Los Angeles residents recently began seeing a new sort of Obama poster plastered across their city. Instead of promoting ‘hope,’ these posters feature U.S. President Barack Obama wearing the Joker’s clown makeup from the Batman movie ‘The Dark Knight.’ Even those outside of L.A. have likely seen this image somewhere as it soon took on a viral nature, appearing both online and in other cities across the country. The politically charged (and rather disturbing) photo serves as a counterpoint to the prolific and iconic ‘hope’ posters that became popular during Obama’s campaign. Regardless of which side you favor, one thing can be said about this photo: it definitely grabs your attention.
But now, according to the photo’s creator, Firas Alkhateeb, a 20-year-old college student from Chicago, the image has been removed from photo-sharing website Flickr due to ‘copyright infringement concerns.’ Really? Is that why? Or is Flickr engaging in political censorship? In fact, you may be surprised to discover that the Obama/Joker image wasn’t even meant to be political commentary, according to Alkhateeb. Instead, says the college student, he was just messing around after discovering an online tutorial that explained how to ‘Jokerize’ photographs using Adobe Photoshop.
In a recent L.A. Times profile on Alkhateeb, it’s reported that the photo generated over 20,000 pageviews during the time it was hosted on the photo-sharing website Flickr.com. However, as of last Friday, Flickr removed the photo from their site. Why? Alkhateeb says he received an email from the company stating it had to be taken down due to ‘copyright infringement concerns.’ (Apparently, TIME magazine wasn’t too happy seeing their brand associated with this sort of political commentary.)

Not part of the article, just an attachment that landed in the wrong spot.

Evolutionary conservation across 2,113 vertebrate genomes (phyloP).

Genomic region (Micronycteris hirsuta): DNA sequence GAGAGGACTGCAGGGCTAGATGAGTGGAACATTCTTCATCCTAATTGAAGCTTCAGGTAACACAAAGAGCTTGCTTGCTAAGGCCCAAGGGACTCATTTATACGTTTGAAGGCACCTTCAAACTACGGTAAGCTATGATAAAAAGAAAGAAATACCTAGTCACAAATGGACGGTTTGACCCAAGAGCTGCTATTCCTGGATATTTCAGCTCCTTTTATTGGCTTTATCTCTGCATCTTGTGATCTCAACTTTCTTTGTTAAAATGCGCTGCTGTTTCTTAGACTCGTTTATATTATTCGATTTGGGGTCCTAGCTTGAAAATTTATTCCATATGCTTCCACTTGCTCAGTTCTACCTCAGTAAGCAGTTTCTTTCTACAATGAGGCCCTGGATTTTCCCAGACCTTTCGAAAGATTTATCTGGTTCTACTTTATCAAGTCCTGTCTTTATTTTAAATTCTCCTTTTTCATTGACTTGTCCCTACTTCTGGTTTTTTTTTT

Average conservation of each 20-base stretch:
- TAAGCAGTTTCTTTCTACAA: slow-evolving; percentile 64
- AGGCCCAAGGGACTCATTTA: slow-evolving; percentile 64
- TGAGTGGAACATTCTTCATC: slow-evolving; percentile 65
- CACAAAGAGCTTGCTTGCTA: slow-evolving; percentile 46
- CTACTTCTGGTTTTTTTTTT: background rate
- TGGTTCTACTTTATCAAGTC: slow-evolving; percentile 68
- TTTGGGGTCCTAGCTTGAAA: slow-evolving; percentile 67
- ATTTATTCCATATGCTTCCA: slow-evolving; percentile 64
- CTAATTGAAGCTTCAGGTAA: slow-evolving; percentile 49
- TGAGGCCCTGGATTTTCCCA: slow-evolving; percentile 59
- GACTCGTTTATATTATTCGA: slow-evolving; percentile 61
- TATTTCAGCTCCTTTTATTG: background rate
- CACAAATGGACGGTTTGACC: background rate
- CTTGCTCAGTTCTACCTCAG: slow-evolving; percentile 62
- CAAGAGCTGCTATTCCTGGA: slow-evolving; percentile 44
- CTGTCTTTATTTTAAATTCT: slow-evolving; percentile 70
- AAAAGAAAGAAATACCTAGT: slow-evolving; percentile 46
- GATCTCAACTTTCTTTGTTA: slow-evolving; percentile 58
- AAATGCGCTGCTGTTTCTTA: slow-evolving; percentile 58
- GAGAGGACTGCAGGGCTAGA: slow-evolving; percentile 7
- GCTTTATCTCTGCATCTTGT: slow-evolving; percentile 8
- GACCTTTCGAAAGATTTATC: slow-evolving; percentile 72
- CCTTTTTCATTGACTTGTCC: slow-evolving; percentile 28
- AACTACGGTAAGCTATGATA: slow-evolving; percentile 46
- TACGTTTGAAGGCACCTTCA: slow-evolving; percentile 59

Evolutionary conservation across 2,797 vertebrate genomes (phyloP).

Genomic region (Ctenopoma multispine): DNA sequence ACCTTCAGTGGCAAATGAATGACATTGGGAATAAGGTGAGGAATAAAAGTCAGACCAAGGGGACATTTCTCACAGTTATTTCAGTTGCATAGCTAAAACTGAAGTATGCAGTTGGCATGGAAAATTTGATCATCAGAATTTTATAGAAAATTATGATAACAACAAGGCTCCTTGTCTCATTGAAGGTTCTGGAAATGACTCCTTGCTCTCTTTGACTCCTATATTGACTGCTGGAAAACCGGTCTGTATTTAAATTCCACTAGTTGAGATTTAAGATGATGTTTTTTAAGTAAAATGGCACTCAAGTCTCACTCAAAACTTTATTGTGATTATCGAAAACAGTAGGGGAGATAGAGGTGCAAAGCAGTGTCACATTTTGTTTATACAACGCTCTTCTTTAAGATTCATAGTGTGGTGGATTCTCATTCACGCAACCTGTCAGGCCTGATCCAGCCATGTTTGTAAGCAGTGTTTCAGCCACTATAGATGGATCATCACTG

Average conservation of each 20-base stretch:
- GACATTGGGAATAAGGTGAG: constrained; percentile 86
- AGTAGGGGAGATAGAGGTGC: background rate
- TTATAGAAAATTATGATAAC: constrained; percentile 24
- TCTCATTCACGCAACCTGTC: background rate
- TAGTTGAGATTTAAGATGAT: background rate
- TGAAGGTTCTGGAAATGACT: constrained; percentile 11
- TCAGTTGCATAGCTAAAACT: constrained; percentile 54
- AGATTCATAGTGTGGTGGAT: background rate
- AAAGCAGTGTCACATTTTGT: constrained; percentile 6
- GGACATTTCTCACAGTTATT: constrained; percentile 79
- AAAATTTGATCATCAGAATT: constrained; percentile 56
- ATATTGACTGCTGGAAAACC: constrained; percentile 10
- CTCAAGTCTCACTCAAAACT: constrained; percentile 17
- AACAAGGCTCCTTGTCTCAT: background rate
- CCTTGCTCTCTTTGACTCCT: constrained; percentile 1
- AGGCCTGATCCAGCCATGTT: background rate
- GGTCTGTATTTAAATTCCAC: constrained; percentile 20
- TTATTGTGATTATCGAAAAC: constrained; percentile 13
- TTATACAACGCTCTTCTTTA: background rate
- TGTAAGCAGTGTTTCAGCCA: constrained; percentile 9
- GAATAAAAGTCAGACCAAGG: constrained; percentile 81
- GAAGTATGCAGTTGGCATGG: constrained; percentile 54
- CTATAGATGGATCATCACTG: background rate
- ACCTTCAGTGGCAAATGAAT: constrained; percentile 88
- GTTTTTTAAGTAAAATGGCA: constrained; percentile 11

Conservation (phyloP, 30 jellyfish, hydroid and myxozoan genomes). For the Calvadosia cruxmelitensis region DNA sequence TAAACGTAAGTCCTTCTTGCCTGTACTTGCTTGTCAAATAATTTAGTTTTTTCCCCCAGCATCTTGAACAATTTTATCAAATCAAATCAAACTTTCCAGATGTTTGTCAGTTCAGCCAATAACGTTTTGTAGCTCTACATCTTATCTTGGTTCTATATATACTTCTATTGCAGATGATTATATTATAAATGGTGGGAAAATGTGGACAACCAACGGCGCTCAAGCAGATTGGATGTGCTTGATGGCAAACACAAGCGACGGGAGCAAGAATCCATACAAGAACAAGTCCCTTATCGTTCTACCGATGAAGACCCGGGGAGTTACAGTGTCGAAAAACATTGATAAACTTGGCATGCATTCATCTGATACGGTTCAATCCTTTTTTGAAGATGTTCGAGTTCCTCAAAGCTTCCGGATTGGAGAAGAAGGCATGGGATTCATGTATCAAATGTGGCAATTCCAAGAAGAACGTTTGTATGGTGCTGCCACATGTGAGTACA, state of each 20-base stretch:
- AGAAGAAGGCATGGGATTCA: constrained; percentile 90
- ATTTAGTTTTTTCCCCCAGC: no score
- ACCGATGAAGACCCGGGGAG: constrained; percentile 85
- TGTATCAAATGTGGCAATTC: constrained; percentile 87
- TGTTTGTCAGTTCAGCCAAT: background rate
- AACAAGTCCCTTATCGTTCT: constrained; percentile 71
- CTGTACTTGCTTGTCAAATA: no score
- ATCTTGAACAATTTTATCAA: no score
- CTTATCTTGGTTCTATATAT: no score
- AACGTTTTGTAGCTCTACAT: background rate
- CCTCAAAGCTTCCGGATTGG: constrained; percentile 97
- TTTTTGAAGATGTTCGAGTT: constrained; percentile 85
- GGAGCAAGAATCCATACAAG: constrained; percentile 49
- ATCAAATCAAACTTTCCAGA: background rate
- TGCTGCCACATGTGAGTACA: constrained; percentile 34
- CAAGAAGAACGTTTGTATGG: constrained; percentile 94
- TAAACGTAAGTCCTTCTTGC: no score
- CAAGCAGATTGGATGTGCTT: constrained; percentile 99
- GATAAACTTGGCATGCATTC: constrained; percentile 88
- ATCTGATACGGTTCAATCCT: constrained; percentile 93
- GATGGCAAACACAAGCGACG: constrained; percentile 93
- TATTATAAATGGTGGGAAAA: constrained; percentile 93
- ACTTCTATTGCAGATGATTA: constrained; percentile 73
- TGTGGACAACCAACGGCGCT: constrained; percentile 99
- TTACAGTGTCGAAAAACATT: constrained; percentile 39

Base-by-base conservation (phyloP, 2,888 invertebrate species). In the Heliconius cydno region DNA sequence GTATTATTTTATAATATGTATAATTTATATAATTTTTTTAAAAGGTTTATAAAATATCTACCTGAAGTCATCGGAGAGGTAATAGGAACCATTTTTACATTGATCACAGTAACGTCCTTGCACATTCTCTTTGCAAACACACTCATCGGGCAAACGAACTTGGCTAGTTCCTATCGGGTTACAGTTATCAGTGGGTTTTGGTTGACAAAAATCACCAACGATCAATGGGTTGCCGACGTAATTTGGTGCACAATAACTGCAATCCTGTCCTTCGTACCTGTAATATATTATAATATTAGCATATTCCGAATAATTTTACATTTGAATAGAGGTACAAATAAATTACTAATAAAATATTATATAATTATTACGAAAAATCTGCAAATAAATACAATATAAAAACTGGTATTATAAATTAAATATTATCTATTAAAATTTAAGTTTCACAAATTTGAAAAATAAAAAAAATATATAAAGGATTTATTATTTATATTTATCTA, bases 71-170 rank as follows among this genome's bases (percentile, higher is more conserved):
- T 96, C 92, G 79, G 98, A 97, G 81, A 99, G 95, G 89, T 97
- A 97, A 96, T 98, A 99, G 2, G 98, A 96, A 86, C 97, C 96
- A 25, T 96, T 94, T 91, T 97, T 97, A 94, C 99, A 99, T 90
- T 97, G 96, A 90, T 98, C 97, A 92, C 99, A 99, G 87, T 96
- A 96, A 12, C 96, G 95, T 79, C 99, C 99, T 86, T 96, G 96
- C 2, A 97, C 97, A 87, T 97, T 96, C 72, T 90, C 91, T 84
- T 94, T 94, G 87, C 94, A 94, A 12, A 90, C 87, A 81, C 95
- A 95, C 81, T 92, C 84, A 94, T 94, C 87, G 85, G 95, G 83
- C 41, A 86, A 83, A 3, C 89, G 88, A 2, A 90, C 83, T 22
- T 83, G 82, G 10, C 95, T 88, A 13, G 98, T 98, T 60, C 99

What About Free Speech?
But isn’t this sort of political commentary, political parody in fact, protected as a form of free speech? Noted photographer and blogger Thomas Hawk thinks it is, citing a precedent for fair use (Folsom v Marsh) which states ‘if you produce something that is transformative, and not derivative, then it’s fair use.’ Although Hawk isn’t a lawyer, he may be right on this one. Says Corynne McSherry, a senior staff attorney at the Electronic Frontier Foundation (EFF), a nonprofit that defends digital rights, Alkhateeb has a strong fair use defense if he was ever sued. ‘You really want to think twice about going after a political commenter,’ she noted.
Honestly, I do not fault flickr for making their decision. Free speech is and always be used as a double edged sword in this country. Obviously, the issue is one that flickr deals with on a daily basis, I would assume. However, I can’t think of any companies off the top of my head that would be extremely keen on being the martyr for free speech in present day American society…Especially, when the whole issue is completely centered around the President and the US Gov’t. The story is already a topic of discussion, I can’t imagine the mess that would have ensued if flickr had left the photo up, rather than take it down. In the end, I would have to go ahead and categorize this as a simple case of preemptive damage control.